Being rejected from a dozen graduate programs is devastating. But not as devastating as the never-ending, pointed question, “what are you going to do with a degree in philosophy?” Hell, even my grandmother joked of sending me a t-shirt that read, “I got a degree in philosophy, would you like fries with that?” So what is it really that philosophers do? To address this question, let’s go back 2,500 years ago.
Any formal course on Ancient Philosophy begins with a group of philosophers from around 600 BC called the Pre-Socratics. As you may have deduced, Pre-Socratic stands for the era before Socrates (470 BC). A study of the Pre-Socratics starts with a man named Thales from Miletus, a philosopher I have come to admire more with time. And no, I do not admire him just because he fell into a well while thinking too hard. Thales is the perfect exemplar of what philosophers are really capable of.
Thales is known for his capacity for natural philosophy and, consequently, his educated predictions. For example, he is credited with predicting the first solar eclipse. Even better, one year he predicted that it would be a very good harvest season in his home town of Miletus. Thales, expecting an exceptional harvest of olives in the coming year, bought up all of the olive presses in the town. Once harvest season arrived, he rented out the presses for an astronomical amount. Not only did this bring Thales riches, which was not his primary objective, but it showed people in his community that philosophers were, contrary to popular belief, in fact useful.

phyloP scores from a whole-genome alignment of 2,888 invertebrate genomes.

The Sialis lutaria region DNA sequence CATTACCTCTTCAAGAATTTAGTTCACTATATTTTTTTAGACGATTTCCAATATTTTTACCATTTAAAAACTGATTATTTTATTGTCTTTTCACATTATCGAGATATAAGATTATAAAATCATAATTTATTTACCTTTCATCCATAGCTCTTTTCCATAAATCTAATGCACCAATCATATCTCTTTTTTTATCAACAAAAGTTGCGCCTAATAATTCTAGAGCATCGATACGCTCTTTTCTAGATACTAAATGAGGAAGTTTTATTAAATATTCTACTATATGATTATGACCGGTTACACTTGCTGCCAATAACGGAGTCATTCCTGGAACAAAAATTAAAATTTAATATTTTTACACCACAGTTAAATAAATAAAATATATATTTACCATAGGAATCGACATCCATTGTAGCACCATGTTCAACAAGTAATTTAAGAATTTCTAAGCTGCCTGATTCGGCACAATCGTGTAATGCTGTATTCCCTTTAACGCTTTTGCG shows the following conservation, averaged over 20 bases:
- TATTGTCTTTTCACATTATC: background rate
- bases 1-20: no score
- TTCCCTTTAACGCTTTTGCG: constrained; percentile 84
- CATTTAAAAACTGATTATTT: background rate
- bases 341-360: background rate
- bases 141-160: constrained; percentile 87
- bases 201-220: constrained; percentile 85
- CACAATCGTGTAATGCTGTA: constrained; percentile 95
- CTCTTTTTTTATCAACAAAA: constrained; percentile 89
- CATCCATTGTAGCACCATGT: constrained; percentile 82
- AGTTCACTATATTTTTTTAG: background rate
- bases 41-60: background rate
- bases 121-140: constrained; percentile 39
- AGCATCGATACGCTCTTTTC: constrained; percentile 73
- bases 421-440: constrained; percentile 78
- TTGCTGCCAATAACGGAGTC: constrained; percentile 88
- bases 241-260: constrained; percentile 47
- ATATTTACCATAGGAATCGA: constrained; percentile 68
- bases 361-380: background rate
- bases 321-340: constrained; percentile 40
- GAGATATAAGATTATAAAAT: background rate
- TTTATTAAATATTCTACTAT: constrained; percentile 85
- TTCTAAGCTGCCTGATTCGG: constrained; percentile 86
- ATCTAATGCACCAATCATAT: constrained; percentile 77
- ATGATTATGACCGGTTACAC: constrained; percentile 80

The notion that philosophers are useful is often underestimated. A philosopher undoubtedly does more than sit on the toilet and hold their chin up so that it doesn’t fall off from the weight of their thoughts. Quite the opposite, an exceptional philosopher takes his ideas and brings them into the real world. Philosophers have an interest in all intellectual pursuits, including business and economics. As is shown with Thales, the question goes from being about what he (the philosopher) is capable of to a demonstration of what can be accomplished.
Now, how does this relate to me? Well, without my training in philosophy I would not have had the intelligence, courage or strength to help start, as well as continue, our skincare company. PhiloSOAPhy, to me, is the marriage of my passion for philosophy with my new found love for soap making. It is one of my attempts to show the world that philosophers are in fact useful.
What’s your philosophy?